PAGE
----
by Jonathan Singer, Tue Dec 25, 2007 at 08:14:11 AM EST
A few years back, "West Wing" took on Democratic consultants and didn't hit too far off the mark (my favorite line being a consultant saying, "We're excited about the media buy!" a little under a minute and a half into the clip).
Today The New York Times' Christopher Drew reports on efforts, which seem somewhat though not entirely successful, to rein in the exorbitant fees consultants are charging their Democratic clients.
As a result, the Democratic presidential hopefuls are seeking to impose more controls on the consultants. In doing so, they are moving more into line with their Republican counterparts, who by and large have kept tighter rein on how they handle their media teams, which shape the candidates' messages, produce their television ads and buy the air time.
The three leading Democrats -- Senators Hillary Rodham Clinton and Barack Obama and former Senator John Edwards -- are all clamping down. They are following what has become an almost standard practice among Republican presidential nominees by paying their media advisers flat fees, or placing a cap on their payments, rather than making payments based on a percentage of the amount they pay television stations to broadcast their commercials.
In interviews, aides said Ms. Clinton, of New York, and Mr. Edwards, of North Carolina, had negotiated flat fees with their top consultants. And Mr. Obama, of Illinois, has capped what his consultants can earn, which will convert their more traditional percentage deal into a flat fee once his ad spending passes a certain threshold, his aides say.
Over the years, the Democrats have tended to build their advertising teams around a few highly paid stars whose focus is politics, while the Republicans often spread their fees among a broad mix of political consultants and ad executives from Madison Avenue. Democrats have tended to pay slightly higher percentages of their advertising budgets in fees and commissions, but those small differences have often added up to millions of dollars in additional compensation.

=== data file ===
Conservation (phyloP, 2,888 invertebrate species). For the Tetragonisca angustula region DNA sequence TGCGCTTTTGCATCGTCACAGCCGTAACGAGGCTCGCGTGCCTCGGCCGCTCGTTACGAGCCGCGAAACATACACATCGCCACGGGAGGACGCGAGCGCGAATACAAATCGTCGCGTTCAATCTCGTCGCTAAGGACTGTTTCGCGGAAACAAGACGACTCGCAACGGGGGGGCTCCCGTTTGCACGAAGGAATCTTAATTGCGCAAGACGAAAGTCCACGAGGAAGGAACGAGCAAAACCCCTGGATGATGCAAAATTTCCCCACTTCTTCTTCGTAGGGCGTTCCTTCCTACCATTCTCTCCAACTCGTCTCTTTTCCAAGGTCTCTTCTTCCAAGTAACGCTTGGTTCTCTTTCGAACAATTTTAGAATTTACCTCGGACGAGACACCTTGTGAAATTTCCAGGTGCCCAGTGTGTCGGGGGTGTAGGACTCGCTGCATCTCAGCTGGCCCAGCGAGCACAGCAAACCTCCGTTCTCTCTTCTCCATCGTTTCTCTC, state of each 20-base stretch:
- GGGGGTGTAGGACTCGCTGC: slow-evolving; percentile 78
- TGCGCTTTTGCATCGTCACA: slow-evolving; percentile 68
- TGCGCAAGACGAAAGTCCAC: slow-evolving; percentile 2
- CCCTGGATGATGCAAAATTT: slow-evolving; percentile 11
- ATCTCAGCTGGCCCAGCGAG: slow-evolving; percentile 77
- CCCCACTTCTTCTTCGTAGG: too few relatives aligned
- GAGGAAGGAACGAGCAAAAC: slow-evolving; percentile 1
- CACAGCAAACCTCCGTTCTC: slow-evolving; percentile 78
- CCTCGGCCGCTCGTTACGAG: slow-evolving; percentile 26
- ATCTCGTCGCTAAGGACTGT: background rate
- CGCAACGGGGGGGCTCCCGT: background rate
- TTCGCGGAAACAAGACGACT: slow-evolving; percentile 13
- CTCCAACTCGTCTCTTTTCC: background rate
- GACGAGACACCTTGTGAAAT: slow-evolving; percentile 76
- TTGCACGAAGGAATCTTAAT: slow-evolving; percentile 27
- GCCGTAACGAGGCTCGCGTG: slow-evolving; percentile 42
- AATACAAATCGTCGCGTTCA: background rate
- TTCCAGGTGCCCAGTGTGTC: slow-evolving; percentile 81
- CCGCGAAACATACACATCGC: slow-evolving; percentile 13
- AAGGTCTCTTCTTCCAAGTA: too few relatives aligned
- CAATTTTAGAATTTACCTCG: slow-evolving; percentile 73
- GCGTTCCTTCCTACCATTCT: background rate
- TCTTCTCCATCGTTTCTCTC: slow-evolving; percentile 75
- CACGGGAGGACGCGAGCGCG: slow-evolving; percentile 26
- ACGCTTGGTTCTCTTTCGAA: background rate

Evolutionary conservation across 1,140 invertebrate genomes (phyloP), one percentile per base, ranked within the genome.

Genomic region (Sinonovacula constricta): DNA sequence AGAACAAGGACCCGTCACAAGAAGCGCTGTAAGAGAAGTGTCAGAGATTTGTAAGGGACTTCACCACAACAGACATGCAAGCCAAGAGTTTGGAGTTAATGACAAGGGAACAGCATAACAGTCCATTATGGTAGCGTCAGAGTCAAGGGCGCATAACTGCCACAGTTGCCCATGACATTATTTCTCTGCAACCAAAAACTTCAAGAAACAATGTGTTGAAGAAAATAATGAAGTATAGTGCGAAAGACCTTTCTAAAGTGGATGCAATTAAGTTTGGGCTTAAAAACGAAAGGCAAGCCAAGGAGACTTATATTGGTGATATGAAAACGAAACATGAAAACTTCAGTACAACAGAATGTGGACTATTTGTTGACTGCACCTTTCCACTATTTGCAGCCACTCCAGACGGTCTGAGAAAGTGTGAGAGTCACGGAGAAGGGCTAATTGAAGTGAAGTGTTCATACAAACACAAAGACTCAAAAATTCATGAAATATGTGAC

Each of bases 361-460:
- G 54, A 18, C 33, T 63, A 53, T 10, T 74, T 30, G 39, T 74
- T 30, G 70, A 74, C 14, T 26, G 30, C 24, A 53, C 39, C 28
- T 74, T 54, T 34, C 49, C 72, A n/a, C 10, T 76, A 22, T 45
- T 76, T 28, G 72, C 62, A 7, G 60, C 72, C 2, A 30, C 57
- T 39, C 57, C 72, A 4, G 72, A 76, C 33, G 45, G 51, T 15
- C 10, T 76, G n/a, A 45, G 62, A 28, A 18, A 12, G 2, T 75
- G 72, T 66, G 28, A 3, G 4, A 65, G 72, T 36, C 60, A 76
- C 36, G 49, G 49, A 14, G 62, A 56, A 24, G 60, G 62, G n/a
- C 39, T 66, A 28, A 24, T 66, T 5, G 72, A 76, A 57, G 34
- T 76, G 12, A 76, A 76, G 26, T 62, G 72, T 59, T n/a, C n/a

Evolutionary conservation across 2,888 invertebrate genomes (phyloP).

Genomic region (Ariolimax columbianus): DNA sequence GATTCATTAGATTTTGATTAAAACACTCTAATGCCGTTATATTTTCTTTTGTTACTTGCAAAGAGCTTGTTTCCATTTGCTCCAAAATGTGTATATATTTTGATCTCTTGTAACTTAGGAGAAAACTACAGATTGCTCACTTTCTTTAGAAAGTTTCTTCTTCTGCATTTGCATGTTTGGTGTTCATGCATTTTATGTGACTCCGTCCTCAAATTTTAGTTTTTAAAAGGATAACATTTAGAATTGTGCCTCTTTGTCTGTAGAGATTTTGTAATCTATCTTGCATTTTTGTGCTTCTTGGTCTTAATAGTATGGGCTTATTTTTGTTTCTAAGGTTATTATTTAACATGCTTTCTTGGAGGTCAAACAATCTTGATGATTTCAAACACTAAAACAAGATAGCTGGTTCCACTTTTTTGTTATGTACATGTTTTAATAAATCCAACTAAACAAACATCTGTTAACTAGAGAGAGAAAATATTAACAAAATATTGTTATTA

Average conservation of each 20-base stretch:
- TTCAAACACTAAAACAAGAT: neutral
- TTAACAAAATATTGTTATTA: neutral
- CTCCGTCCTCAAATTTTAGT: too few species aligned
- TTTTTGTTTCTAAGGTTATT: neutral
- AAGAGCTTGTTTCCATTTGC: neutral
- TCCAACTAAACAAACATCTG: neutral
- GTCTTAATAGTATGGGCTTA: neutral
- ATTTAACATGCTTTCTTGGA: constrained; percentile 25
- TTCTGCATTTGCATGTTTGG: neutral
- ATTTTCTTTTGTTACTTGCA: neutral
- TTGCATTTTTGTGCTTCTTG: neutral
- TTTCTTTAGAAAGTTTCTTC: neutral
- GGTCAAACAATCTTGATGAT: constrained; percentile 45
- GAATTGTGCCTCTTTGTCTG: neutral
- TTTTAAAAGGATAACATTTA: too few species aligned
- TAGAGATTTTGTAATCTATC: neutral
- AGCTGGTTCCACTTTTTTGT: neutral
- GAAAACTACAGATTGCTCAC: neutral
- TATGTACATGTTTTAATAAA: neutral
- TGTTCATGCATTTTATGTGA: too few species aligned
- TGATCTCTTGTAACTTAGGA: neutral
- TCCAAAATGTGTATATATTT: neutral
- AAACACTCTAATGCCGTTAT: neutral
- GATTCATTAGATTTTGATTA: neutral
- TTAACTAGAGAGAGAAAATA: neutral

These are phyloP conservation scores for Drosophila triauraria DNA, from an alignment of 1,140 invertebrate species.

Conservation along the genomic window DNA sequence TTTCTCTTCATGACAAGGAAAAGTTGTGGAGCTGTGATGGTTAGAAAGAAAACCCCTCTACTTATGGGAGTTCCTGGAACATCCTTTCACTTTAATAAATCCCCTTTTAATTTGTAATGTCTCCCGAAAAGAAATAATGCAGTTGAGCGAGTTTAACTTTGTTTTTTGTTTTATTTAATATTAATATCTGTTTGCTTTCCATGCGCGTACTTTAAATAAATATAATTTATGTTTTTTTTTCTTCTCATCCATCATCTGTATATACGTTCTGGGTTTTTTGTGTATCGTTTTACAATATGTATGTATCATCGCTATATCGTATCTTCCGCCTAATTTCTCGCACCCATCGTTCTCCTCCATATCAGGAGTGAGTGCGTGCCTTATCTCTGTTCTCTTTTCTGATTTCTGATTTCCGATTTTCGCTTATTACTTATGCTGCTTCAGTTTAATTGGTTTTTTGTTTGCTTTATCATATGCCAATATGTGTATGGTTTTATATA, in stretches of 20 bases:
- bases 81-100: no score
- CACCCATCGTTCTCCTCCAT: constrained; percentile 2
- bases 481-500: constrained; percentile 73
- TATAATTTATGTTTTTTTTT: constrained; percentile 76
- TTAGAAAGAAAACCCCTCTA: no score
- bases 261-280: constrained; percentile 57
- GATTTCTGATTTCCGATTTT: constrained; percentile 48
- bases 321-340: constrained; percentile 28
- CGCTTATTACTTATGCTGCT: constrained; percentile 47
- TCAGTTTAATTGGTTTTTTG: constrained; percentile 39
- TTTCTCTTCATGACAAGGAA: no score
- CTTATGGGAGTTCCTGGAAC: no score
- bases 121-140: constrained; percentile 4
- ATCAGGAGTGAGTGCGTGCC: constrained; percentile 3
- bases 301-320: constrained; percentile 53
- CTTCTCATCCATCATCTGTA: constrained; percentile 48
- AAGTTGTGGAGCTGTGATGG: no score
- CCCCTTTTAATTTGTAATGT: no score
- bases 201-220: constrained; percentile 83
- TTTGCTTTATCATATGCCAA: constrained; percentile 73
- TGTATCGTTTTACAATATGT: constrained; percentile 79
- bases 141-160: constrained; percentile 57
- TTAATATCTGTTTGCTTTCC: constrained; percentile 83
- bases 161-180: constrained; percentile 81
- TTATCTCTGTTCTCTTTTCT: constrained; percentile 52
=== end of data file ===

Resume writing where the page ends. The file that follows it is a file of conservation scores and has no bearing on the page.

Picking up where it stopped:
In theory it's certainly a good idea for Democratic candidates -- and indeed for the progressive movement as a whole -- to slow spending towards the consultant class, particularly the "few highly paid stars" who take in much too large a share of the normal Democratic donor's dollar. Whether this goal is achieved in practice is another thing entirely, though.
For the life of me I can't figure out why the Obama campaign insists on maintaining the politics of the 1970s in this regard, particularly when it tries to position itself as an agent for change and innovation in politics. Where both the Clinton and Edwards campaigns have switched to flat fees, which have saved the Republicans millions of dollars in relation to the Democrats over the years, the Obama campaign for some reason will not make such a switch. What's more, because the campaign is being run by two consultants running much of the campaign's budget through their consulting firm, there remains the age old question of whether the campaign will be getting all of the bang for its buck or if the firm will just be milking every possible cent of profit. The campaign does say that because the percentage fee will eventually turn into a flat fee guards against this concern. Yet the fact that the campaign is entirely unwilling to be open, either about the percentage take of the firm or where the percentage is converted into a flat fee, leaves at least some questions unanswered.
It's worth noting, too, that the other campaigns aren't perfect, either, with for instance Clinton's consultants expected to make about the same amount as those of John Kerry in 2004 (though a somewhat smaller percentage of the overall haul of the campaign). However, the model for paying Joe Trippi in the Edwards campaign -- he and two associates contracted for $17,500 a month to make ads -- seems on its face to be closer to the type of deal campaigns should be making with their consultants (though, as with everything, the devil's in the details).
Anyway, here's to a New Year's wish that we can figure out a way for campaigns to stop consultants from siphoning off too much money.